The Results: Figure 3 shows one of the result screens from FigureXP. The red surface error profile shows how the mirror under test varies from the desired shape -- a perfect mirror would be a thin flat line at zero. The actual zonal measurements are highlighted as yellow ticks on this surface. The assumption of smoothness creates the slight central rise, but since the data points are widely spaced here, it might or might not be there. With the closer spacing of the other measurement points, we can be pretty certain this is a good representation of the surface, except perhaps at the edge, where the rapid change of the sharp drop off might have a slightly different shape if more measurements were taken (not to suggest that this be done, it is difficult to measure edge zones, and we have enough information to work out a figuring plan).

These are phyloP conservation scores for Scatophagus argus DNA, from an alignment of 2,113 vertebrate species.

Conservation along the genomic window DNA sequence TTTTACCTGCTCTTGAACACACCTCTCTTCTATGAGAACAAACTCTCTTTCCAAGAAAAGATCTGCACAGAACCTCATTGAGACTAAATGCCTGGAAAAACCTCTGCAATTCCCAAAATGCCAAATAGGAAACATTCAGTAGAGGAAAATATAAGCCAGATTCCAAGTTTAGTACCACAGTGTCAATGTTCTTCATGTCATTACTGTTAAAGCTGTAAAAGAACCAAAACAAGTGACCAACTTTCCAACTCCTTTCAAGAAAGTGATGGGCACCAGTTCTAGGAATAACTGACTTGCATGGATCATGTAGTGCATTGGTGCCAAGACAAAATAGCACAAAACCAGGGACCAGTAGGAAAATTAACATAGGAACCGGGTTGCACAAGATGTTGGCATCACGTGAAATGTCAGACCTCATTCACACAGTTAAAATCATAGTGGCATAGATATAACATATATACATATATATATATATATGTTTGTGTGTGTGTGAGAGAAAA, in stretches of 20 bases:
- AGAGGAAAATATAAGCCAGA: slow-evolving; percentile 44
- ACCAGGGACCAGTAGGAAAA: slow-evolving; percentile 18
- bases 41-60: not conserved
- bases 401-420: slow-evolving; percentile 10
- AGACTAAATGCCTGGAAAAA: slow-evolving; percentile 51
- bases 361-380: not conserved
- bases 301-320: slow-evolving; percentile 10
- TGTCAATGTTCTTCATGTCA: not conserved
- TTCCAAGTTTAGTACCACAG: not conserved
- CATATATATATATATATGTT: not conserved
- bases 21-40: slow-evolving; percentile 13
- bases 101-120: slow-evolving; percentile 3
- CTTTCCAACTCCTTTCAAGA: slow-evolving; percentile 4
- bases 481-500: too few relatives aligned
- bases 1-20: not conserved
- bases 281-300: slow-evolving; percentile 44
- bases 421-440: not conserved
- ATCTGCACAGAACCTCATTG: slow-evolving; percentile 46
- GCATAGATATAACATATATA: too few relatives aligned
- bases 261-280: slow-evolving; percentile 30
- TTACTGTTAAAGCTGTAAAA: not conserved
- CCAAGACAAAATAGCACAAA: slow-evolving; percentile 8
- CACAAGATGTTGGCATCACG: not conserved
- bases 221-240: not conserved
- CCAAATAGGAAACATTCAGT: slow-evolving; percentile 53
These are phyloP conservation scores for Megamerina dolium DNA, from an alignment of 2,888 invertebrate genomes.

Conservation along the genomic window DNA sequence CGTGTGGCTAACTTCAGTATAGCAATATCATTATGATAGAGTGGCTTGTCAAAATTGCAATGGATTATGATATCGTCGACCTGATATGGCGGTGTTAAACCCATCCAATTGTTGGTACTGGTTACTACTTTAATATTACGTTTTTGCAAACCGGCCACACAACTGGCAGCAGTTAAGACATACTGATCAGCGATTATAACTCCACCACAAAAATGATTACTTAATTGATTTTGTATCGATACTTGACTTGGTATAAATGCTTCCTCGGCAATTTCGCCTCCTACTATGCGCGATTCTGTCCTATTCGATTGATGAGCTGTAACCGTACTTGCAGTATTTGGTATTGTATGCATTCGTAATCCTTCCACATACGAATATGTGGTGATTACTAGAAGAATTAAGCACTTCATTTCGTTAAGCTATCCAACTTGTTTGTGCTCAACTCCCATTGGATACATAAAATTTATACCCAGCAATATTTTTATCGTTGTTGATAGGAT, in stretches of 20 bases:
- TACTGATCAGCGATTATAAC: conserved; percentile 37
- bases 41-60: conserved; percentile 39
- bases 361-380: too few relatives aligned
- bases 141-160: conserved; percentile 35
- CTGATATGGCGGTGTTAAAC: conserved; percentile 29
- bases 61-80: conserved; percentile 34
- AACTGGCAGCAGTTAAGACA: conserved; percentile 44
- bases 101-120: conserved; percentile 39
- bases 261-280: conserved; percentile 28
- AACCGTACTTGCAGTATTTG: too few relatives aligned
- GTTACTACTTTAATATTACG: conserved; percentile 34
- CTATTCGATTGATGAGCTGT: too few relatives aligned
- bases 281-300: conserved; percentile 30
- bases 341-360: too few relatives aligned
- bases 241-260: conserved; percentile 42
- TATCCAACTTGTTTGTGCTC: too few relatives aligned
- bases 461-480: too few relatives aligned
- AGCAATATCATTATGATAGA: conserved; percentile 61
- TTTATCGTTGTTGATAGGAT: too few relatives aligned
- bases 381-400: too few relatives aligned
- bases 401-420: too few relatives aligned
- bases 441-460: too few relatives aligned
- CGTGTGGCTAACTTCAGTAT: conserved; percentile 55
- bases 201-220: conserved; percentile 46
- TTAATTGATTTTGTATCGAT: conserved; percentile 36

In the lower gray panel, there are a number of mirror quality indicators which will be discussed on our Mirror Quality page.
Notice the purple highlighted text near the bottom, this program also has the option to adjust your input Radius of Curvature to find the best fit parabola, which can often save you time and work if you don't need to hit an exact focal length (most beginners can tolerate a small shift in focal length). The first green line of text indicates this option is on, and the entered Radius of Curvature was lengthened by 0.00143" to get the best fit.
Measuring the offsets of a set of spherical nulls in defined zones allows data reduction software to calculate the surface profile and quality of a mirror. While the mathematics may be complicated for many, the concept of using a series of nested spherical zones to approximate complex surface shapes is not difficult to grasp and the required testing techniques can be mastered by all.